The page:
There surely can be no doubt that if the plaintiff's lawyer had gone into court without authority and asked the court to dismiss the case so as to bar any future suit from being filed, this Court would repudiate such conduct and give the plaintiff a remedy for the wrong so perpetrated against him. Or had the trial judge here, instead of putting an end to plaintiff's substantial cause of action, simply imposed a fine of several thousand dollars upon the plaintiff because of his lawyer's neglect, I cannot doubt that this Court would unanimously reverse such an unjust penalty. The result actually reached here, however, is that this Court condones a situation no different in fact from either of those described above. (118) Finally, Justice Black attacked the majority's conclusion that dismissal was warranted in order to clear the district court's docket and remove congestion. He noted that not only did the lower court accomplish exactly the opposite by spurring litigation over the dismissal, but also it "undercut the very purposes for which courts were created--that is, to try cases on their merits and render judgments in accordance with the substantial rights of the parties." (119)
In the end, we would argue that Justice Black was correct in concluding that Link's holding "[was] not likely to stand out in the future as the best example of American justice." (120) Over time, lower courts have eroded the case's import considerably, and "[d]espite the bold and broad language of the Link opinion, the agency theory no longer enjoys unanimous support" in civil cases involving procedural default. (121) For example, the Third Circuit has "increasingly emphasized visiting sanctions directly on the delinquent lawyer, rather than on a client who is not actually at fault" in nonhabeas civil cases. (122) The Sixth Circuit has also, "[subsequent to Link, ... discouraged involuntary dismissals without prior notice [to the client]," (123) and the Fourth Circuit has recognized that "[w]hen the party is blameless and the attorney is at fault, ... a default judgment should ordinarily be set aside." (124) Other federal courts have marginalized the case by distinguishing it on its facts. For example, in Gutting v. Falstaff Brewing Corp. (125) and Jackson v. Baden, (126) the Eighth and Fifth Circuits, respectively, held that Link was not controlling where the lawyer's conduct was not so egregious as to be "inexcusable" (127) or was merely "negligent ... rather than 'intentional' or 'contumacious.'" (128) And state courts have not hesitated to reject it on state law grounds. (129)
Collectively, these courts have replaced what they see as Link's inequitable and formulaic holding with more flexible and equitable frameworks to govern procedural default cases, similar to what we advocate in the postconviction context. For example, the Third Circuit now examines six factors to determine whether to dismiss a plaintiff's case for want of prosecution:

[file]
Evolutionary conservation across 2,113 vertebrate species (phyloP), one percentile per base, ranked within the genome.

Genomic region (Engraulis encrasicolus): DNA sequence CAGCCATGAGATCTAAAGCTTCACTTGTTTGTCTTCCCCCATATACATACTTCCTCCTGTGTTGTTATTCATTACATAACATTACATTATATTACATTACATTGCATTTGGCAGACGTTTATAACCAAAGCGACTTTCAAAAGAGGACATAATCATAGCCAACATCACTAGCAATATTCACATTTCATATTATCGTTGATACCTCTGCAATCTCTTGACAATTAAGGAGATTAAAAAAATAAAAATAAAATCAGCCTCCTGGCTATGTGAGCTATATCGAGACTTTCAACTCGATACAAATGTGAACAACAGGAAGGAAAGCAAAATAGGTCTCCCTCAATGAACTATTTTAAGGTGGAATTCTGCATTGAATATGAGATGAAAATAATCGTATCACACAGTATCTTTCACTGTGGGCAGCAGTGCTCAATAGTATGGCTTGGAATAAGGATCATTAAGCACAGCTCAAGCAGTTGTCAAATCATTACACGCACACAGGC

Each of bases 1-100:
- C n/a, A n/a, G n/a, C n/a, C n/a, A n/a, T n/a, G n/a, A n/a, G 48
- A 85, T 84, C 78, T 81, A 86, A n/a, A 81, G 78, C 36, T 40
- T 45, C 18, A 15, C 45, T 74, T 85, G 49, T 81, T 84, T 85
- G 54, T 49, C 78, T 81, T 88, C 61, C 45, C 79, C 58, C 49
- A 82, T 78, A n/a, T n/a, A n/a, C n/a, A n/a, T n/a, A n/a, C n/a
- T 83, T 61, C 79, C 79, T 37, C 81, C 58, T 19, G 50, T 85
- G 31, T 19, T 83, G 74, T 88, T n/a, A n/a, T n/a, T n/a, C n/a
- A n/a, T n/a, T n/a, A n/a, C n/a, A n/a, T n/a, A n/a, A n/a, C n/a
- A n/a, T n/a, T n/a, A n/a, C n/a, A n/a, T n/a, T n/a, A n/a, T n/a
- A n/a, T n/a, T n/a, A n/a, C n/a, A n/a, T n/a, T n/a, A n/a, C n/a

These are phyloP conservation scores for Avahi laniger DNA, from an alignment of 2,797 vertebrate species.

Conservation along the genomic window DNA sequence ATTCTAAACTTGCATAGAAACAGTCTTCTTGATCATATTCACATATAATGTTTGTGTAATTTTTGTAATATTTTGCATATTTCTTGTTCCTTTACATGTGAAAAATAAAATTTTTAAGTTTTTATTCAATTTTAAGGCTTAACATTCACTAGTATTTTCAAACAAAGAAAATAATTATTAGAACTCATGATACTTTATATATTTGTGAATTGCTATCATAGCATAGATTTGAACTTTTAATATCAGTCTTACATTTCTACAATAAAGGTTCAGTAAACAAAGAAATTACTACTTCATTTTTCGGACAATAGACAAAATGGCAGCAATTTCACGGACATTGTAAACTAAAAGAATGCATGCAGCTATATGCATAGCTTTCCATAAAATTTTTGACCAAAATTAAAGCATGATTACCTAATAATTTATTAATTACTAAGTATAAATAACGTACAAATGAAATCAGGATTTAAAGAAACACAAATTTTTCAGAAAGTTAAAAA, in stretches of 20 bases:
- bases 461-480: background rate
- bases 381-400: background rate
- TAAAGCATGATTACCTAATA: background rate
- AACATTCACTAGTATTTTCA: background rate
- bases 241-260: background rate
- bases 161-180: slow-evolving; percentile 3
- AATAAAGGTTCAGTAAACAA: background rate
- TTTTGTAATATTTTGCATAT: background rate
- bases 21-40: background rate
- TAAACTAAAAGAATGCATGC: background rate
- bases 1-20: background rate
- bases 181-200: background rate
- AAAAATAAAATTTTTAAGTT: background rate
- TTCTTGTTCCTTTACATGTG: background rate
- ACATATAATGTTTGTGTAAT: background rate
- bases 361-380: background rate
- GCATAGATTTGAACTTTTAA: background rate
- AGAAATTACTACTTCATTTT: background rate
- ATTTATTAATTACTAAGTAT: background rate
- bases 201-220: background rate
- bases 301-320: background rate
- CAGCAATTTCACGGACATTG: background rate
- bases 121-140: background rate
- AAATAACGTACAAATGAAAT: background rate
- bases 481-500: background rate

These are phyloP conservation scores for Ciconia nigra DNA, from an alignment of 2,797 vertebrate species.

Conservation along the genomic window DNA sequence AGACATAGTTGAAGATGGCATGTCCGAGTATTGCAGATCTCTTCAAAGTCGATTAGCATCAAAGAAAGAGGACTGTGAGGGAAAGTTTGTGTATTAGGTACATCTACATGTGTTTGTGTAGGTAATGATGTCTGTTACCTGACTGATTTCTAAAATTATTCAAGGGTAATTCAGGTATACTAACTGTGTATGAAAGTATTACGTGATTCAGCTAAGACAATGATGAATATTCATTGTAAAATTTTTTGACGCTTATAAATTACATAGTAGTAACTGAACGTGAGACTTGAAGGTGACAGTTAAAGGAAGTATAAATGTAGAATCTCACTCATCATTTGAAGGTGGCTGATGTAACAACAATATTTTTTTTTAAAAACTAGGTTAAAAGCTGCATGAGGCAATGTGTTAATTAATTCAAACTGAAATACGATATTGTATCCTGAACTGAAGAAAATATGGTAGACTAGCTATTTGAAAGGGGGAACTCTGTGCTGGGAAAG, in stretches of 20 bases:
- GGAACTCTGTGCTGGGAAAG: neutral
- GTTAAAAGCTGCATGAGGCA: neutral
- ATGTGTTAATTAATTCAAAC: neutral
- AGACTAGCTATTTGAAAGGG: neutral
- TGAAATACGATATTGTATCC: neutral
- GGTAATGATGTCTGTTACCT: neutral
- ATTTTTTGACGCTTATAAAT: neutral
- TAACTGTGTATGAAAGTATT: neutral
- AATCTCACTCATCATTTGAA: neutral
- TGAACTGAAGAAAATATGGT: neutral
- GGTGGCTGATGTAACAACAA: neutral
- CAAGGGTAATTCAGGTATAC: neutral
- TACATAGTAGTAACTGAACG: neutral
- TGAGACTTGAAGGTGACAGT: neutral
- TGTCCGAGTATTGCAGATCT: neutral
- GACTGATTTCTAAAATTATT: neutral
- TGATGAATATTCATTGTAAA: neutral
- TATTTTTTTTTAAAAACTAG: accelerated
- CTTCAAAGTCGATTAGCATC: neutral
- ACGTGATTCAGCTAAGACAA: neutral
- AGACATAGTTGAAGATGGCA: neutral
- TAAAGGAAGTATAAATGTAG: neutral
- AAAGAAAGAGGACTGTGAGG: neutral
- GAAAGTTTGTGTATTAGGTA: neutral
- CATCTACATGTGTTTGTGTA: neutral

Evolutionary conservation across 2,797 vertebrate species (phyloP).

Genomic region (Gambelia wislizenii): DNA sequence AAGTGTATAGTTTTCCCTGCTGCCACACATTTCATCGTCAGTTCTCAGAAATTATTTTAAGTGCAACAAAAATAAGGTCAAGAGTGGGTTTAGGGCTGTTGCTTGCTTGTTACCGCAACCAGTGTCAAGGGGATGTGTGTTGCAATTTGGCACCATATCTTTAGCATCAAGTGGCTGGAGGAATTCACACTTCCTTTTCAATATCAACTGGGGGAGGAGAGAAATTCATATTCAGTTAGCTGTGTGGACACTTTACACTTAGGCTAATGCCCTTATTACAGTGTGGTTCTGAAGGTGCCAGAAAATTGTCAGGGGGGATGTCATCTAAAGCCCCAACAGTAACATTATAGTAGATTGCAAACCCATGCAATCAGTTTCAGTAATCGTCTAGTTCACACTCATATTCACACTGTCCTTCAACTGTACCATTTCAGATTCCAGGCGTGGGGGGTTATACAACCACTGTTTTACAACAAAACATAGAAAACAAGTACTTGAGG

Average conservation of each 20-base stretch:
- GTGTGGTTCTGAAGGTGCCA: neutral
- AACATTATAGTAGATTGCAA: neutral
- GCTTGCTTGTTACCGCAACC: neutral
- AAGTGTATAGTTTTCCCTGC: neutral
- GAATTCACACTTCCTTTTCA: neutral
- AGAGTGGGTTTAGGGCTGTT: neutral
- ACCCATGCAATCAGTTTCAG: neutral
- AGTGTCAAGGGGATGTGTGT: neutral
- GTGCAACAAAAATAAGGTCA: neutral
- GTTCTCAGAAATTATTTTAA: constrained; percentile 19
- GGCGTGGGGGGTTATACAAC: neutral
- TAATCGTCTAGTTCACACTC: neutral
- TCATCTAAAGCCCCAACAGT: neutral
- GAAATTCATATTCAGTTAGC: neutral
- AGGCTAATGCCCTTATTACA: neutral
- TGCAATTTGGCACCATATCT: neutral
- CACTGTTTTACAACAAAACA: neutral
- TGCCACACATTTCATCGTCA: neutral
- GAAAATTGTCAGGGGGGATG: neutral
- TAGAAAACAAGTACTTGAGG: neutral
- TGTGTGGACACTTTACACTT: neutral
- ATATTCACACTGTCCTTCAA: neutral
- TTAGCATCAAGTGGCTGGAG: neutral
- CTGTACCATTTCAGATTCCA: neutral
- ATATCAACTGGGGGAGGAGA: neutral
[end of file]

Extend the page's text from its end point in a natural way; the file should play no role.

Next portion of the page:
(1) the extent of the party's personal responsibility, (2) the prejudice to the adversary caused by the failure to meet scheduling orders and respond to discovery; (3) a history of dilatoriness; (4) whether the conduct of the party or the attorney was willful or in bad faith; (5) the effectiveness of sanctions other than dismissal, which entails an analysis of alternative sanctions; and (6) the meritoriousness of the claim or defense. (130)
Further, in Dunbar v. Triangle Lumber & Supply Co., the Third Circuit created a procedural requirement of client notice before a district court can dismiss for want of prosecution. (131)
Other circuits have applied similar rubrics, also reasoning that dismissal is a harsh sanction that ought to be used sparingly. (132) Under this line of reasoning, the greater "the lawyer's disregard of his obligation toward his client" relative to the client's own fault, the more the circumstances dictate that any sanctions should be imposed directly on the lawyer rather than on the client through dismissal of the case. (133) This means that, where a lawyer is completely to blame for a particular failure, courts consider it unjust to sanction the client (in effect) for the lawyer's failings through dismissal of the case. For example, where the delinquent lawyer has a record of "disinterest and incompetence" regarding this plaintiff, such as by failing to communicate with the client, the court may more easily deduce that a client "played no role in the derelictions of" his counsel (134) and so should not bear its consequences. Precisely the same logic should hold in habeas matters.
Thus, in the civil procedural context at least, a variety of federal courts have endorsed something similar to our principled agency approach. Errors that really do begin and end with the lawyer--errors that occur outside the lawful scope of the agency relationship--redound to the lawyer and not to the client. An appropriate distribution of costs and benefits between the lawyer and client therefore ensues. Functionally speaking, the principled agency approach has largely replaced the formalist agency regime in the want-of-prosecution context despite the fact that the formalist regime was first developed precisely there.
Although courts have continually moved...
The inequities of AEDPA equitable tolling: a misapplication of agency law.
|Position:||Antiterrorism and Effective Death Penalty Act of 1996 - III. Link v. Wabash Railroad and the Erosion of the Agency Theory in the Civil Context through Conclusion, with footnotes, p. 453-478|